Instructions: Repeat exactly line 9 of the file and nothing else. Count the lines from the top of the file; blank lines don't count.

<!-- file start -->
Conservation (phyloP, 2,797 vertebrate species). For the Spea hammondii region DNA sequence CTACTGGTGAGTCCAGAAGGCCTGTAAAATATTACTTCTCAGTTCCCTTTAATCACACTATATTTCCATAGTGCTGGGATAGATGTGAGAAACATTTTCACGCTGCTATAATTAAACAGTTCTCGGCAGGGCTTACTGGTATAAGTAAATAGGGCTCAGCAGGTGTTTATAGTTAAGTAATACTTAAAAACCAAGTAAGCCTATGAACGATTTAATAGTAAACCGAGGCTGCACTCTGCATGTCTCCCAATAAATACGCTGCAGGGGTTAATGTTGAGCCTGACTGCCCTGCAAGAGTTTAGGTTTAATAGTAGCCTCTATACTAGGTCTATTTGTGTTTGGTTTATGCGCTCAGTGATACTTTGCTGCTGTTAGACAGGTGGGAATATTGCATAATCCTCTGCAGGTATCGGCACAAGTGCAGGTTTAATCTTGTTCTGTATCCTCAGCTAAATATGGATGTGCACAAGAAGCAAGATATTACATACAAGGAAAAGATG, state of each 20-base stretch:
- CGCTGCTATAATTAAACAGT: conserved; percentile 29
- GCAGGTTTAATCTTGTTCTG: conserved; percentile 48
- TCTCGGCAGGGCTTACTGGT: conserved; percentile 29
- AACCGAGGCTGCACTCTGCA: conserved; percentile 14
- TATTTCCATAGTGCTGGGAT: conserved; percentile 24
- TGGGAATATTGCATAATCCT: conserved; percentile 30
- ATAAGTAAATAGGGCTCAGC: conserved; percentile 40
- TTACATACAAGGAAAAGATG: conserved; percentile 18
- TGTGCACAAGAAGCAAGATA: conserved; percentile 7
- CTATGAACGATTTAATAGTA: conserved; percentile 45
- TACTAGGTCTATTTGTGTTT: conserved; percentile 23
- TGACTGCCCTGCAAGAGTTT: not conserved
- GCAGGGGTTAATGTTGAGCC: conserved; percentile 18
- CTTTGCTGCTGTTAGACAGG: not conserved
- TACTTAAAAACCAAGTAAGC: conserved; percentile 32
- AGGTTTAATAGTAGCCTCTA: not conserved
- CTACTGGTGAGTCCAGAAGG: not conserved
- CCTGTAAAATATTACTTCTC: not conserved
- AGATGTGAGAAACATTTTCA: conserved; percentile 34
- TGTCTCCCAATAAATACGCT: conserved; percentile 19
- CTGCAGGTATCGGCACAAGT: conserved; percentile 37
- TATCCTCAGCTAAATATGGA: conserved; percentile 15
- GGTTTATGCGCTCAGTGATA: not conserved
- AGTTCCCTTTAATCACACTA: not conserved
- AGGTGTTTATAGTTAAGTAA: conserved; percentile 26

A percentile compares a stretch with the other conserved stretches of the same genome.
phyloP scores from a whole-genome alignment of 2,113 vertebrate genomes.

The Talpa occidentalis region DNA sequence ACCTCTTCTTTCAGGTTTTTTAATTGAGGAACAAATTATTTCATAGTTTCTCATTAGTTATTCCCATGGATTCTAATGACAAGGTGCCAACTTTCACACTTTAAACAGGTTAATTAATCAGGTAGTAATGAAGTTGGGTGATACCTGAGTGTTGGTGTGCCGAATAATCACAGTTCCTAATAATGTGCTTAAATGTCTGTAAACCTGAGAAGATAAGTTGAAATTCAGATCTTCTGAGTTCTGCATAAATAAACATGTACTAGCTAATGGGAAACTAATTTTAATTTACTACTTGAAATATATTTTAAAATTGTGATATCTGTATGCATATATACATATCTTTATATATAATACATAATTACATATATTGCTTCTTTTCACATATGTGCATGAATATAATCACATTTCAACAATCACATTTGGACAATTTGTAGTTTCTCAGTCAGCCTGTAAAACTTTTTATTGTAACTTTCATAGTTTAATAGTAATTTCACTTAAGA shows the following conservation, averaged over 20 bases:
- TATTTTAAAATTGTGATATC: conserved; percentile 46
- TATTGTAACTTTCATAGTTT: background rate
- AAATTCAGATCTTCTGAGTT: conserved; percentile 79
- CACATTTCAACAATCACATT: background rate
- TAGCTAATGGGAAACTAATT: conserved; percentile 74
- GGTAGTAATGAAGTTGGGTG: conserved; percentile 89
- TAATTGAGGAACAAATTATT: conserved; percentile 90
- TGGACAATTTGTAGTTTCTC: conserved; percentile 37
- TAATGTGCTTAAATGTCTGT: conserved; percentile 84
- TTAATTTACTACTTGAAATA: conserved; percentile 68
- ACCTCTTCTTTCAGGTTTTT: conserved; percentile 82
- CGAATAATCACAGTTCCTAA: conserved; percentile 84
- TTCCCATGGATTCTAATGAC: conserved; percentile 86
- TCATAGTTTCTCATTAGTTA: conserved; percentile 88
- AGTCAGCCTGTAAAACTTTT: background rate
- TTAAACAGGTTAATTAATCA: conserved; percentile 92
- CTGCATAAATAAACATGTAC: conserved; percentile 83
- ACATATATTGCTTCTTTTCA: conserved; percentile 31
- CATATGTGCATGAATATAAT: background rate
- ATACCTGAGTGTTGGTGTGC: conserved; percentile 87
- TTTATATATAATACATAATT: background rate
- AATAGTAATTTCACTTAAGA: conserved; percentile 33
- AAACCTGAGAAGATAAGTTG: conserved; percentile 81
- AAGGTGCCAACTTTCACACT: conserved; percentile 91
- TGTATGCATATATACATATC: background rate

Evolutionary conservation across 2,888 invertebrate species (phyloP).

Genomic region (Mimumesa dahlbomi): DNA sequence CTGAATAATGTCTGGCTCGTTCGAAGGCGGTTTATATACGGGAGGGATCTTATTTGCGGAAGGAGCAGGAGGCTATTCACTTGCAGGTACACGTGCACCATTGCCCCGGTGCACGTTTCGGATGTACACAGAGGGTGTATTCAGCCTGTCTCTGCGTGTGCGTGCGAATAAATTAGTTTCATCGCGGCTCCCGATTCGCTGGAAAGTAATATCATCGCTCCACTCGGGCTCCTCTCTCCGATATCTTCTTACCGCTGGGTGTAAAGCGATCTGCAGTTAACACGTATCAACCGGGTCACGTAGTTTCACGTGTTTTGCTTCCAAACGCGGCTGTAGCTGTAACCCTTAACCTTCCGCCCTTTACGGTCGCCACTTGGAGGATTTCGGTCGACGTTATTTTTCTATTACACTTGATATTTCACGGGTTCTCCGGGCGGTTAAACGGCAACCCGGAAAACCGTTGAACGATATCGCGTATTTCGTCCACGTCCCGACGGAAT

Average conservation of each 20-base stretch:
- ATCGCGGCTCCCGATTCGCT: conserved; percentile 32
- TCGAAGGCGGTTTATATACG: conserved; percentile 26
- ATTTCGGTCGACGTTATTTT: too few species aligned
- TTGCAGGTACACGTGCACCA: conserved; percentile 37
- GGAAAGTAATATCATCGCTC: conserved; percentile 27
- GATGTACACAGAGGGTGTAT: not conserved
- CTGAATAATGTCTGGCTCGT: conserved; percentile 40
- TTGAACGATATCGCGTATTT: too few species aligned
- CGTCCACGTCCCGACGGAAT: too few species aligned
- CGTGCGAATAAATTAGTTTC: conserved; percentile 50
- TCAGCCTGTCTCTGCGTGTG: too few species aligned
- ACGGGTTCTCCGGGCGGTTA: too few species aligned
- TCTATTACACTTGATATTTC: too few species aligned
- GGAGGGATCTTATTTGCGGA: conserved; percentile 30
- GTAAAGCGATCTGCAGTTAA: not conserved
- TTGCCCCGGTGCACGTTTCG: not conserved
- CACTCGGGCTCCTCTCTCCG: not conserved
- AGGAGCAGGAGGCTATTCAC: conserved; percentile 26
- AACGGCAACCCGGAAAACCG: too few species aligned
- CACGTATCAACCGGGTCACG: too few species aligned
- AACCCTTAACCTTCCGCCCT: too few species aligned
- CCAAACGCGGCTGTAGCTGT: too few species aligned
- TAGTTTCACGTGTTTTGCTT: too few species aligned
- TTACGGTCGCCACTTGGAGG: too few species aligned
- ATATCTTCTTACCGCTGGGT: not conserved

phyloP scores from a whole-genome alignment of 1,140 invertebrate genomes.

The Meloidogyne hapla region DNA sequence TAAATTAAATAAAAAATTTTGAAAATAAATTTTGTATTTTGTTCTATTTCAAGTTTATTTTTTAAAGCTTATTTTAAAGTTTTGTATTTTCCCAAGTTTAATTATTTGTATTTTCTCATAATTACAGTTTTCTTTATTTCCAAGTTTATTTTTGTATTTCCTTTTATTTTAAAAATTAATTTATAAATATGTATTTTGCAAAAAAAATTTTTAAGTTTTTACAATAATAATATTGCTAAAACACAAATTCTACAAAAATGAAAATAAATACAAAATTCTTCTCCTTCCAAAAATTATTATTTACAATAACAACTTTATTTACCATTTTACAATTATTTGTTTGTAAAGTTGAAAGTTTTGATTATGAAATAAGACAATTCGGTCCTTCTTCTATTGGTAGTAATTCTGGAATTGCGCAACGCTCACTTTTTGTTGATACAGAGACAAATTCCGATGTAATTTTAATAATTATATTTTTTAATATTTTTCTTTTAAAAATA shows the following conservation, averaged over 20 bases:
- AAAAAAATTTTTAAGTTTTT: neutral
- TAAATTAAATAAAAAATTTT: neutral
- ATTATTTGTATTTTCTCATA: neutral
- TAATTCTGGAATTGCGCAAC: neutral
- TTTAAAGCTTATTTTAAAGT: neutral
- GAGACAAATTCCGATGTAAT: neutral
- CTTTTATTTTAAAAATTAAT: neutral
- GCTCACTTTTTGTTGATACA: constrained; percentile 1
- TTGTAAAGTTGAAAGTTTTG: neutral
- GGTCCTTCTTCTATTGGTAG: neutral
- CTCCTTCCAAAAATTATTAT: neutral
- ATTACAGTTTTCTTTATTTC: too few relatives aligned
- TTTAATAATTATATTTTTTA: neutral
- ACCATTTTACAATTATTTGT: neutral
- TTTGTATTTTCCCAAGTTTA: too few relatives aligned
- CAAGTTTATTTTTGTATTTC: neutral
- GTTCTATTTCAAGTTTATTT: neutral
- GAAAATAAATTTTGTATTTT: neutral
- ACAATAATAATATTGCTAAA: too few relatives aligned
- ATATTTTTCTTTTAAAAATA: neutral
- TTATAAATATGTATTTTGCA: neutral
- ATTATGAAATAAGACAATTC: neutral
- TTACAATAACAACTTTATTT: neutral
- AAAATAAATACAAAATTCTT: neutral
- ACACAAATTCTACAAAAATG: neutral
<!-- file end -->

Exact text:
- TTACATACAAGGAAAAGATG: conserved; percentile 18